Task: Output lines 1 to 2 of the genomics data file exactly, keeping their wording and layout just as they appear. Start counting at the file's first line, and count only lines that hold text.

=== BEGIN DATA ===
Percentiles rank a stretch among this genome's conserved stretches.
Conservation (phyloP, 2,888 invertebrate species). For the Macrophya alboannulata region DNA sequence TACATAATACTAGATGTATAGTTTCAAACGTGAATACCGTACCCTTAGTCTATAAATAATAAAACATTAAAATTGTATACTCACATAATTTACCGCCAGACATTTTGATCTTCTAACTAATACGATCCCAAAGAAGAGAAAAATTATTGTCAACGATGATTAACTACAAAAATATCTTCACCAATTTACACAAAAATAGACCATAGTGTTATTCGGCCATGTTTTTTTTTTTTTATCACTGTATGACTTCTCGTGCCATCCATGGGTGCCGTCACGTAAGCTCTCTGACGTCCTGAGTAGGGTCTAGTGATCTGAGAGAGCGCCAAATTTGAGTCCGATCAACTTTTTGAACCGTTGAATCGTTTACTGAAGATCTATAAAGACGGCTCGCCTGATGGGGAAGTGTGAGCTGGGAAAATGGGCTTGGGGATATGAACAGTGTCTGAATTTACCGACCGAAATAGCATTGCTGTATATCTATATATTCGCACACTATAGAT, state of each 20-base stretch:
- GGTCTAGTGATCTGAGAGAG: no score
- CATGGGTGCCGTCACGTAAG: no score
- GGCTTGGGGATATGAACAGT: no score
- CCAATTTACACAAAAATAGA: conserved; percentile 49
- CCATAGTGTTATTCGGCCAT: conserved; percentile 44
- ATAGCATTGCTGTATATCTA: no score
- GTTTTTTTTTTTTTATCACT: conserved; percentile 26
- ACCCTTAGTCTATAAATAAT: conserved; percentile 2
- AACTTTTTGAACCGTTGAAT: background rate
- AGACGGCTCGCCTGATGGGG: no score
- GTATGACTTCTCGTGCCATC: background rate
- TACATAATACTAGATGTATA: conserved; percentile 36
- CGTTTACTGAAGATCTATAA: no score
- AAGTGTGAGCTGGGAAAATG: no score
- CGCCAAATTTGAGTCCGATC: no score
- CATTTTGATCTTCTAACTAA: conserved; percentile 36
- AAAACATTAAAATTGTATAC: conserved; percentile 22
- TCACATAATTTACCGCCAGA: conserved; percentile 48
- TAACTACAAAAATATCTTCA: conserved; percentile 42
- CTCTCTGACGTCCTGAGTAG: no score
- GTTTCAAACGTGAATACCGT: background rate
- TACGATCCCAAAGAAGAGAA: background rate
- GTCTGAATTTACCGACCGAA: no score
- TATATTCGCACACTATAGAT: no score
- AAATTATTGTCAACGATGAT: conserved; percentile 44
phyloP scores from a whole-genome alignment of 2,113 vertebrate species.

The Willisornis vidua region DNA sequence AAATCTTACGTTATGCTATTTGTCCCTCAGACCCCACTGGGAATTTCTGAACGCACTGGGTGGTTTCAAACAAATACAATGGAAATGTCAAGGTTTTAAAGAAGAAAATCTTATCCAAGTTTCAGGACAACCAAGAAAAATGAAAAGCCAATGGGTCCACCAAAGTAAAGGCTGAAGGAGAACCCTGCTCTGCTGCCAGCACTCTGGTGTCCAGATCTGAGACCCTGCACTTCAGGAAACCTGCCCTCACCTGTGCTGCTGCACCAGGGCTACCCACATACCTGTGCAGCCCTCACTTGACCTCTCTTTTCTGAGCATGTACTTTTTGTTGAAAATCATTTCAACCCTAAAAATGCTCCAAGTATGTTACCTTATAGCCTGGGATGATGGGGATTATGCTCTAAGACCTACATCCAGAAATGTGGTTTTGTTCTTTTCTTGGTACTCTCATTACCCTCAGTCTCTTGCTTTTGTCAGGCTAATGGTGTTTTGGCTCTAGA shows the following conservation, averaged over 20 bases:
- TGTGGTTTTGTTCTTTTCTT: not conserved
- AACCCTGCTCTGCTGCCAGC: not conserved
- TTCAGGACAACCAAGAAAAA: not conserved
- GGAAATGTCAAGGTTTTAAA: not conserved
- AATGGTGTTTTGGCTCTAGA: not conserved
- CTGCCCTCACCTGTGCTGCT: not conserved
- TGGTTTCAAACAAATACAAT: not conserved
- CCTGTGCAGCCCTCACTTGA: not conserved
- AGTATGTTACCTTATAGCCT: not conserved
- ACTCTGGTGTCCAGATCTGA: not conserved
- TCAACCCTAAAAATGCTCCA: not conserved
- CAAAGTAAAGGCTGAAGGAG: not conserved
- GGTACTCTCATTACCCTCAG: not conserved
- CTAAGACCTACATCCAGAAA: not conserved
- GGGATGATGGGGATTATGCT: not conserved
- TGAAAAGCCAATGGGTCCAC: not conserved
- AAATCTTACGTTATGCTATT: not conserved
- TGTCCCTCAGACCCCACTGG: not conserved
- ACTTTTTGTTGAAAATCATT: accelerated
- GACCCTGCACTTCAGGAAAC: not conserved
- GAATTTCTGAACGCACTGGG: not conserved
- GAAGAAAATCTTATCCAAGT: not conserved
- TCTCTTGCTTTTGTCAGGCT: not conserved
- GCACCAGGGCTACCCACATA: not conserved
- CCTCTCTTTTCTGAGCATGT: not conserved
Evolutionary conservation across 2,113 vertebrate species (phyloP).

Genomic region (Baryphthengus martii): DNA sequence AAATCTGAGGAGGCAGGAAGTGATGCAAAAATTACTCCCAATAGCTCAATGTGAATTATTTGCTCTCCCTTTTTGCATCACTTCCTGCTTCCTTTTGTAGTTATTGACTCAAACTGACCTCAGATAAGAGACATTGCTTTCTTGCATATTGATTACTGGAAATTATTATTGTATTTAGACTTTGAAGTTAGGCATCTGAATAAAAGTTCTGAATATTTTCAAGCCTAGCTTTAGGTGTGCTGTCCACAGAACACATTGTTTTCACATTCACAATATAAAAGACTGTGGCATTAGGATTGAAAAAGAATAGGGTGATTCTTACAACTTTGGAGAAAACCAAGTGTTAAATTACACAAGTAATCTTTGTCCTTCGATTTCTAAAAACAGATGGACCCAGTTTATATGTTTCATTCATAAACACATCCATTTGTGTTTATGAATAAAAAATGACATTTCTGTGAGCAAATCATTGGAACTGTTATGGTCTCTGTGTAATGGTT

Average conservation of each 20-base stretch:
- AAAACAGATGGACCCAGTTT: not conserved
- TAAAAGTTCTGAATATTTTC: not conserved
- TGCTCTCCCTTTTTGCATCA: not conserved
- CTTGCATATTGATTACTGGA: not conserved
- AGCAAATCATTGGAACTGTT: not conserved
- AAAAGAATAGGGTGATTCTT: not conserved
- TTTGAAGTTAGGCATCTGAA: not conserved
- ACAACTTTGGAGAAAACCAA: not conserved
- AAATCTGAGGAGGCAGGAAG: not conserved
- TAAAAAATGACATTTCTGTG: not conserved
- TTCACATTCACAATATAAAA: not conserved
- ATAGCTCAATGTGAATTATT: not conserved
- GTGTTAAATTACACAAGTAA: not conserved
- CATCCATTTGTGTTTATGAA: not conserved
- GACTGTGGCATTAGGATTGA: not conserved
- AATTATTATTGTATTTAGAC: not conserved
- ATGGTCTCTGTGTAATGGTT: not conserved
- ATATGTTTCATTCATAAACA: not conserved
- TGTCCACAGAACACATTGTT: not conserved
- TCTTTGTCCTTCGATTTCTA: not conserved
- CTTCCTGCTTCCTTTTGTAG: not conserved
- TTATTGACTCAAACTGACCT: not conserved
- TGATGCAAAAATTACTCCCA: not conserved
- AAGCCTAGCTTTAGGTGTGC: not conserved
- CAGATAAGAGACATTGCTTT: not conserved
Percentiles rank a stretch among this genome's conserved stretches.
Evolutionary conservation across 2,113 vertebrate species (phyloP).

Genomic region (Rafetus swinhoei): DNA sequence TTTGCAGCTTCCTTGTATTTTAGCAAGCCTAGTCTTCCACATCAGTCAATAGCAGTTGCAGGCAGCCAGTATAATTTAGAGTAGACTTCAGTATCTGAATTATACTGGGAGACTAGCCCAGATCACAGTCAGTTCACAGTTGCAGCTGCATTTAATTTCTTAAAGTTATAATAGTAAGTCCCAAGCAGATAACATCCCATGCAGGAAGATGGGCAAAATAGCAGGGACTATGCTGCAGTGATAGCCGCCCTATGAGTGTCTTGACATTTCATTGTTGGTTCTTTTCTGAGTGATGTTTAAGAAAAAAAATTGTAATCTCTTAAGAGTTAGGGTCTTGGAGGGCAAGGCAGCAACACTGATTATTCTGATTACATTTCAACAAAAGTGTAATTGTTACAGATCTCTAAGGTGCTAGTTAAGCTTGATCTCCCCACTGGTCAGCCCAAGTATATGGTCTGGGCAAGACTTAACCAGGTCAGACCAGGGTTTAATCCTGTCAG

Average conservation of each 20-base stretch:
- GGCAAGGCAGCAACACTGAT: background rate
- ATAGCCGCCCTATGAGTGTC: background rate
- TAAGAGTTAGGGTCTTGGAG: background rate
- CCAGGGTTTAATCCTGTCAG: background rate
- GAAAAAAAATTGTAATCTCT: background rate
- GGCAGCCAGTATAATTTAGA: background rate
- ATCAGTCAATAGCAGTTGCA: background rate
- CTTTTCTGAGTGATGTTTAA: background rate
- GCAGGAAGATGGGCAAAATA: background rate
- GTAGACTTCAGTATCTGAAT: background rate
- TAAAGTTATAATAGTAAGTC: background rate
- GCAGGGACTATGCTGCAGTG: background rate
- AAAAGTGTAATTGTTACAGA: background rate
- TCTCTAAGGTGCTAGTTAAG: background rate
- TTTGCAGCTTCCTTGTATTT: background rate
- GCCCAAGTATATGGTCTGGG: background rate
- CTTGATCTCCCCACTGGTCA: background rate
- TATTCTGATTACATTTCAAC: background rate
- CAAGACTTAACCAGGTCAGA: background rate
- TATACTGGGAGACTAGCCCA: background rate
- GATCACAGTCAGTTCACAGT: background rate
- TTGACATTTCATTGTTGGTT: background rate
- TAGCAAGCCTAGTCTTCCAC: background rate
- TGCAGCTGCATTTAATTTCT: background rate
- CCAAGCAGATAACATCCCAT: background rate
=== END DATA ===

Percentiles rank a stretch among this genome's conserved stretches.
Conservation (phyloP, 2,888 invertebrate species). For the Macrophya alboannulata region DNA sequence TACATAATACTAGATGTATAGTTTCAAACGTGAATACCGTACCCTTAGTCTATAAATAATAAAACATTAAAATTGTATACTCACATAATTTACCGCCAGACATTTTGATCTTCTAACTAATACGATCCCAAAGAAGAGAAAAATTATTGTCAACGATGATTAACTACAAAAATATCTTCACCAATTTACACAAAAATAGACCATAGTGTTATTCGGCCATGTTTTTTTTTTTTTATCACTGTATGACTTCTCGTGCCATCCATGGGTGCCGTCACGTAAGCTCTCTGACGTCCTGAGTAGGGTCTAGTGATCTGAGAGAGCGCCAAATTTGAGTCCGATCAACTTTTTGAACCGTTGAATCGTTTACTGAAGATCTATAAAGACGGCTCGCCTGATGGGGAAGTGTGAGCTGGGAAAATGGGCTTGGGGATATGAACAGTGTCTGAATTTACCGACCGAAATAGCATTGCTGTATATCTATATATTCGCACACTATAGAT, state of each 20-base stretch: